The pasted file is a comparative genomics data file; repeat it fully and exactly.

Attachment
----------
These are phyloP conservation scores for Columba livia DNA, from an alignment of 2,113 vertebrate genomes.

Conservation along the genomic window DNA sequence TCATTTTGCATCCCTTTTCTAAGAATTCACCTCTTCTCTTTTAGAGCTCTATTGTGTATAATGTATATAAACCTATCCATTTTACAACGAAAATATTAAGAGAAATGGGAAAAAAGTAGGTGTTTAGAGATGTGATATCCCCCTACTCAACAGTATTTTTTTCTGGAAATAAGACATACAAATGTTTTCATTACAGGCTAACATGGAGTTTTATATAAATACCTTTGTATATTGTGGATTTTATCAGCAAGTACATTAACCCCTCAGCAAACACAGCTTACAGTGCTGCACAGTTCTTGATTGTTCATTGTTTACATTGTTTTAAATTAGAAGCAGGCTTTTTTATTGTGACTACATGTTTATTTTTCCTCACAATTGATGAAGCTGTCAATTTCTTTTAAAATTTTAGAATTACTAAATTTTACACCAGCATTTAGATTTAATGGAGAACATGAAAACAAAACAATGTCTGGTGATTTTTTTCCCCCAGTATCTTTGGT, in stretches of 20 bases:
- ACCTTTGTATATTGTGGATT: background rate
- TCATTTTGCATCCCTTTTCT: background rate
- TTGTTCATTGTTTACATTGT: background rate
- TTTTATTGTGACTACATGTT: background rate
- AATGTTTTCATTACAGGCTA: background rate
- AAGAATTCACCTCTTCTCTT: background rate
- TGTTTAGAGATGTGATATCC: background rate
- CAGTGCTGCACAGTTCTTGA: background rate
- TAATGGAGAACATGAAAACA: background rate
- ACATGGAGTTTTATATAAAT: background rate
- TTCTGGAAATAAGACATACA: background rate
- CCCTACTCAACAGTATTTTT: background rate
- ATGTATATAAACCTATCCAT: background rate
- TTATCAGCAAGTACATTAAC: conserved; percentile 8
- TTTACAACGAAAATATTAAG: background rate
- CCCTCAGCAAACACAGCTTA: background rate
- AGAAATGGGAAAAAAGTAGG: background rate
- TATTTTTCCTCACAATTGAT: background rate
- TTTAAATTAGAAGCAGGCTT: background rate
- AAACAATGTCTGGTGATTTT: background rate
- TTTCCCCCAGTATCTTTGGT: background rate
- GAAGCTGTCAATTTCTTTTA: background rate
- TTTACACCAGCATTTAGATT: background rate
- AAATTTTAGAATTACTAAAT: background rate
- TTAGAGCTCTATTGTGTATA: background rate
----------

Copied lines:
These are phyloP conservation scores for Columba livia DNA, from an alignment of 2,113 vertebrate genomes.

Conservation along the genomic window DNA sequence TCATTTTGCATCCCTTTTCTAAGAATTCACCTCTTCTCTTTTAGAGCTCTATTGTGTATAATGTATATAAACCTATCCATTTTACAACGAAAATATTAAGAGAAATGGGAAAAAAGTAGGTGTTTAGAGATGTGATATCCCCCTACTCAACAGTATTTTTTTCTGGAAATAAGACATACAAATGTTTTCATTACAGGCTAACATGGAGTTTTATATAAATACCTTTGTATATTGTGGATTTTATCAGCAAGTACATTAACCCCTCAGCAAACACAGCTTACAGTGCTGCACAGTTCTTGATTGTTCATTGTTTACATTGTTTTAAATTAGAAGCAGGCTTTTTTATTGTGACTACATGTTTATTTTTCCTCACAATTGATGAAGCTGTCAATTTCTTTTAAAATTTTAGAATTACTAAATTTTACACCAGCATTTAGATTTAATGGAGAACATGAAAACAAAACAATGTCTGGTGATTTTTTTCCCCCAGTATCTTTGGT, in stretches of 20 bases:
- ACCTTTGTATATTGTGGATT: background rate
- TCATTTTGCATCCCTTTTCT: background rate
- TTGTTCATTGTTTACATTGT: background rate
- TTTTATTGTGACTACATGTT: background rate
- AATGTTTTCATTACAGGCTA: background rate
- AAGAATTCACCTCTTCTCTT: background rate
- TGTTTAGAGATGTGATATCC: background rate
- CAGTGCTGCACAGTTCTTGA: background rate
- TAATGGAGAACATGAAAACA: background rate
- ACATGGAGTTTTATATAAAT: background rate
- TTCTGGAAATAAGACATACA: background rate
- CCCTACTCAACAGTATTTTT: background rate
- ATGTATATAAACCTATCCAT: background rate
- TTATCAGCAAGTACATTAAC: conserved; percentile 8
- TTTACAACGAAAATATTAAG: background rate
- CCCTCAGCAAACACAGCTTA: background rate
- AGAAATGGGAAAAAAGTAGG: background rate
- TATTTTTCCTCACAATTGAT: background rate
- TTTAAATTAGAAGCAGGCTT: background rate
- AAACAATGTCTGGTGATTTT: background rate
- TTTCCCCCAGTATCTTTGGT: background rate
- GAAGCTGTCAATTTCTTTTA: background rate
- TTTACACCAGCATTTAGATT: background rate
- AAATTTTAGAATTACTAAAT: background rate
- TTAGAGCTCTATTGTGTATA: background rate